Wisconsin AG rips Democrats’ prison release plans
MADISON, Wis. (AP) — Republican Attorney General Brad Schimel ripped the Democratic gubernatorial candidates’ proposals to release inmates from Wisconsin prisons Monday, calling the plans irresponsible and dangerous.
Schimel said during a conference call with reporters that the Democrats’ plans are too vague and would result in violent criminals walking the streets. He added that the governor has very little power when come to releasing inmates and questioned how Democrats would defend early release to crime victims.
Judges don’t send people to prison lightly, Schimel said. Most inmates have lengthy criminal records or have done something so shocking they had to go to prison, he said.
“I’m stunned at the irresponsible proposals being made,” the attorney general said. “Either the individuals making these proposals do not understand what they’re saying or they’re trying to mislead the public.”
Eight Democrats are running for governor, including state schools Superintendent Tony Evers; former legislator Kelda Roys; attorney Josh Pade; former Wisconsin Democratic Party chairman Matt Flynn; liberal activist Mike McCabe; state firefighter union leader Mahlon Mitchell; state Sen. Kathleen Vinehout; and Madison Mayor Paul Soglin.
Seven candidates told the Milwaukee Journal Sentinel last week about their plans for state prisons. Wisconsin’s prison population stood at 23,519 inmates as of the end of 2017, according to state Department of Corrections report. Sixty-seven percent of inmates had committed a violent offense.
Evers wants to release inmates early, provide more drug treatment for inmates and treat 17-year-olds as juveniles rather than adults. Roys said she would cut the prison population in half by granting more paroles, releasing ill and aging inmates, expanding division programs, legalizing marijuana, pardoning drug offenders and overhauling Wisconsin’s truth-in-sentencing law.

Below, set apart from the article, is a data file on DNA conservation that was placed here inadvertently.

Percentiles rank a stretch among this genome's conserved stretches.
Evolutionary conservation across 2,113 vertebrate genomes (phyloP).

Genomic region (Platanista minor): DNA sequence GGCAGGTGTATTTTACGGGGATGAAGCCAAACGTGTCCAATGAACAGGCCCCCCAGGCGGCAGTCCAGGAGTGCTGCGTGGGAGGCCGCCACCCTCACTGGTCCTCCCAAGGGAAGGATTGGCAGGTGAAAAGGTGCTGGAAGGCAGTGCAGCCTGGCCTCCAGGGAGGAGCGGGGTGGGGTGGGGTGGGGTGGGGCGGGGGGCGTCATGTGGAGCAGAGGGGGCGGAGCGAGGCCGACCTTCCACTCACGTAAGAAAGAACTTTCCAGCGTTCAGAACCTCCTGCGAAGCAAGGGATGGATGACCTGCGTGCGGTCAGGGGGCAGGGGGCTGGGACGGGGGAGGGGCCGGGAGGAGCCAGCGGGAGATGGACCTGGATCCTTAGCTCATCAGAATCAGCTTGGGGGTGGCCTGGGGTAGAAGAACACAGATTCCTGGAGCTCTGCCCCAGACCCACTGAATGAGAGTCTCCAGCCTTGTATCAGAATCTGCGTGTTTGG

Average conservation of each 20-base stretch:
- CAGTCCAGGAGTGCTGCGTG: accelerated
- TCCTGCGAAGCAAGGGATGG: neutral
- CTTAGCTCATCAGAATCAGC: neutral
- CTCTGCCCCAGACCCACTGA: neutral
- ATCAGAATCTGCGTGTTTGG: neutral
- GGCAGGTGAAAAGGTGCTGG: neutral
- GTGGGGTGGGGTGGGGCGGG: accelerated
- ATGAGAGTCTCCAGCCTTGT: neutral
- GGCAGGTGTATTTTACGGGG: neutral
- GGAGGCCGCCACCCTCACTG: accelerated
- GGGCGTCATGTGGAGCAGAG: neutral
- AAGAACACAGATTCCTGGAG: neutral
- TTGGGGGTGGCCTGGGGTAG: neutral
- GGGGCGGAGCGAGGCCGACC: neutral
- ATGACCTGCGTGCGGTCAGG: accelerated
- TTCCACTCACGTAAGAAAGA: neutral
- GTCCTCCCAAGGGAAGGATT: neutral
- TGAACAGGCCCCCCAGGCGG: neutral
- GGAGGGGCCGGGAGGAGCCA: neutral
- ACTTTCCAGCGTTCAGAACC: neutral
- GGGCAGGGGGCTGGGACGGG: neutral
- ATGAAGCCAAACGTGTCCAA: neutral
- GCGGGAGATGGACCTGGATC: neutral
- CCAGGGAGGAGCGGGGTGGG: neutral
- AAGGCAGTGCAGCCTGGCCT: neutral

Flynn promised to pardon anyone convicted of nonviolent marijuana offenses. McCabe called for releasing half the prison population, legalizing marijuana and ending parole revocations for rule violations if no crime has been committed. Mitchell wants to legalize marijuana as well, give judges more sentencing discretion and eliminate truth-in-sentencing.
Vinehout wants more money for mental health and drug treatment, early release for good behavior and in June called releasing half the prison population an “absolutely doable statistic.” Soglin supports early release for good behavior.
Pade didn’t answer the Journal Sentinel’s questions and his campaign didn’t reply to an email from The Associated Press on Monday.
Schimel stressed that hardened criminals who have blown multiple chances end up in prison. Marijuana possession typically doesn’t earn a prison sentence and it’s misleading to suggest it does, he said. Governors should just let judges do their jobs, he said.
The candidates fired back at Schimel on Monday. Evers accused him of picking political fights rather than solving problems. Soglin called the attorney general a “jerk,” suggesting that he “shut up” and actually listen to Democrats’ proposals. Roys blasted Schimel for spending thousands of dollars on coins honoring police officers and taking too long to analyze untested rape kits.
McCabe didn’t attack Schimel directly but said the state is “dumb on crime.” Flynn said voters need to hold elected officials such as Schimel accountable for prison overpopulation.
The seven candidates also oppose private prisons. Asked during the conference call whether a private prison is an option, Schimel said there’s no reason why a private prison couldn’t be a safe place to house and rehab inmates. But he said building one is a Department of Corrections decision, not his.
The Democratic candidates will face off in an Aug. 14 primary. The winner will meet Republican Gov. Scott Walker in the Nov. 6 general election.
Schimel will face Democrat Josh Kaul in November. Asked for Kaul’s stance on the prison population, his spokeswoman, Gillian Drummond, initially responded with an email that ignored the question and instead criticized Schimel for analyzing rape kits too slowly. She sent a later email saying Kaul supports drug courts, more treatment for substance abuse treatment and community policing but believes the state needs more prosecutors.
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